With the Internet at your fingertips, you have a world full of manufacturers to choose from when ordering your product. Where you purchase from is entirely up to you, but be aware that certain methods of conducting business are more costly. For example, if you want to buy American, you’ll pay more and need to charge more for your products. If you want the largest profit margin, you’ll probably want to shop overseas. Alibaba is a good place to start looking. To find other manufacturers, try Googling the product name (e.g. “moisturizer,” “yarn”) with the phrase “private label.”
Learn from your competition – then outsmart them.
With all this market research you’ve done to pick a product that will sell, you should have made notes on how the best-selling items are marketed. Study the difference between the top sellers and less popular versions of the same item: examine how their product listings differ. Do the bestsellers have better pictures? Amazing product descriptions? A fun name or product story that hooks consumers? Whatever it is, emulate the best ones and avoid the mistakes of the others. Play the game better than the big players, and pursue that profit!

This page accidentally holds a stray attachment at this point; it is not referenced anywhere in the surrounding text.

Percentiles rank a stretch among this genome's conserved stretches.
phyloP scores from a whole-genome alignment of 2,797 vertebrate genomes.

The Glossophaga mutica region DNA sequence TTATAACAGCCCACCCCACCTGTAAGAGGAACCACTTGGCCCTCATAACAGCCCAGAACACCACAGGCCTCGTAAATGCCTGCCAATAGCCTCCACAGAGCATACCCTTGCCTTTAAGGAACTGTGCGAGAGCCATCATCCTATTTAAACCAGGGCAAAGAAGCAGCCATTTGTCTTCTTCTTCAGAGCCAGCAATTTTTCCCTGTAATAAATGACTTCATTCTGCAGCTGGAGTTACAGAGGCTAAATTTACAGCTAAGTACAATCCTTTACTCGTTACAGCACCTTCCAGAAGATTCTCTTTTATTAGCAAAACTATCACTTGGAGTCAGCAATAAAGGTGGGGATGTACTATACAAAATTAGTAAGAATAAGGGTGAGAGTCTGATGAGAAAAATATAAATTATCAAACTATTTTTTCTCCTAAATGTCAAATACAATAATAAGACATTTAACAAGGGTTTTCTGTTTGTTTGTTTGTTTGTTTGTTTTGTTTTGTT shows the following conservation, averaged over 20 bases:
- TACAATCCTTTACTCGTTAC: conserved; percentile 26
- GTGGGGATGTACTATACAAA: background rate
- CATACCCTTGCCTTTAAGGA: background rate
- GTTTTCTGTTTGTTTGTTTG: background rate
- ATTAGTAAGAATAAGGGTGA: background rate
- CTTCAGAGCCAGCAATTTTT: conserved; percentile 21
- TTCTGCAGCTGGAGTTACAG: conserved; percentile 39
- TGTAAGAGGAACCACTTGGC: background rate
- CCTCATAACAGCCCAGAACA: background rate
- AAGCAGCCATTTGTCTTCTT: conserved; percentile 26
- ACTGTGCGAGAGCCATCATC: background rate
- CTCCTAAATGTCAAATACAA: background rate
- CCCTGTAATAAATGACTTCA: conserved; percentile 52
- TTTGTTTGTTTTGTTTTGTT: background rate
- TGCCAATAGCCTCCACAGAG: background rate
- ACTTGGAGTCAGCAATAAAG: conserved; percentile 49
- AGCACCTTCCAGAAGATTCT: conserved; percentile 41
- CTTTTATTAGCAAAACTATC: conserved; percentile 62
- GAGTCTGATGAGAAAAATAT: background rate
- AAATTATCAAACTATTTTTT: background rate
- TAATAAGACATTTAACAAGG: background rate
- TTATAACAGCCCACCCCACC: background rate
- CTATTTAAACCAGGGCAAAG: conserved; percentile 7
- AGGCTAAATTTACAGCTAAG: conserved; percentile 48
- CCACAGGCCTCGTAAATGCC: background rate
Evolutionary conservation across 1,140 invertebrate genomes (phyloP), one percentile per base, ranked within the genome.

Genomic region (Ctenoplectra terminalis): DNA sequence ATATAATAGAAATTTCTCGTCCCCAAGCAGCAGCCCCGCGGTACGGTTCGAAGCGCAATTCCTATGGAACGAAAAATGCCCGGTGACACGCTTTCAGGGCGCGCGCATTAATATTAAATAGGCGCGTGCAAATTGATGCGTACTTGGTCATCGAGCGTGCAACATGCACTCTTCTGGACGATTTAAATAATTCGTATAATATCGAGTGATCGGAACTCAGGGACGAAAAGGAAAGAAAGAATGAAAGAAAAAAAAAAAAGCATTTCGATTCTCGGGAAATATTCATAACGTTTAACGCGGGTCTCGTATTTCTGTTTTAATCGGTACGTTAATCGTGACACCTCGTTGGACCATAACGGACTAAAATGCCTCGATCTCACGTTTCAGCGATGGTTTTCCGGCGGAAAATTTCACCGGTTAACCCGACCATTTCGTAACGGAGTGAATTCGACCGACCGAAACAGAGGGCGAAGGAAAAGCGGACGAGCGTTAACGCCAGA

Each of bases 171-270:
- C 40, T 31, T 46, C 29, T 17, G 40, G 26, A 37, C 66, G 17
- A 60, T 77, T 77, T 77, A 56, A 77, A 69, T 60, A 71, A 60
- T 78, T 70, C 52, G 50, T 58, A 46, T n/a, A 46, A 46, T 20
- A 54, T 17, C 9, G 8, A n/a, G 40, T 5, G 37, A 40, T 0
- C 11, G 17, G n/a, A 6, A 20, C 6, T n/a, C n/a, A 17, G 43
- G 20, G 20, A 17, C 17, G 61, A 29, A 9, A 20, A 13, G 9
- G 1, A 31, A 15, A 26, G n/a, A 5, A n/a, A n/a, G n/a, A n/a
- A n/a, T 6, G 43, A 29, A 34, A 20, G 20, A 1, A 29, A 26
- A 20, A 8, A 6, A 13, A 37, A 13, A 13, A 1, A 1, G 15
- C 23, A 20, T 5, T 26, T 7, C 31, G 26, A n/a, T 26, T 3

Your research here should also inspire your branding, as I mentioned above. Packaging is an incredibly important part of private labeling and making money doing it. Clean presentation and professional packaging can make or break a product, so pay as much attention to those choices as you do developing a catchy name.
For more detailed and step-by-step instructions on starting your own private label and working with Fulfillment by Amazon, I’d like to refer you to the following articles and courses:
- Krista Fabregas over at FitSmallBusiness provides a simple step-by-step on private labeling beyond the bounds of Amazon in “How to Find & Sell Private Label Products in 7 Easy Steps.”
- Jake Cain gets into the nitty gritty on succeeding at private labeling on Amazon in “Selling Private Label Products on Amazon – 5 Tips to Beat the Competition.”
- You can also check out this bestselling Udemy course from Colton Shuell: “Amazon FBA – How to Private Label Products & EARN income!”
Are you new to private labeling? Let me know how these resources work out for you! Or do you already have a few products under your belt and wisdom of your own to offer? I’d love to hear from you too, so drop me a note!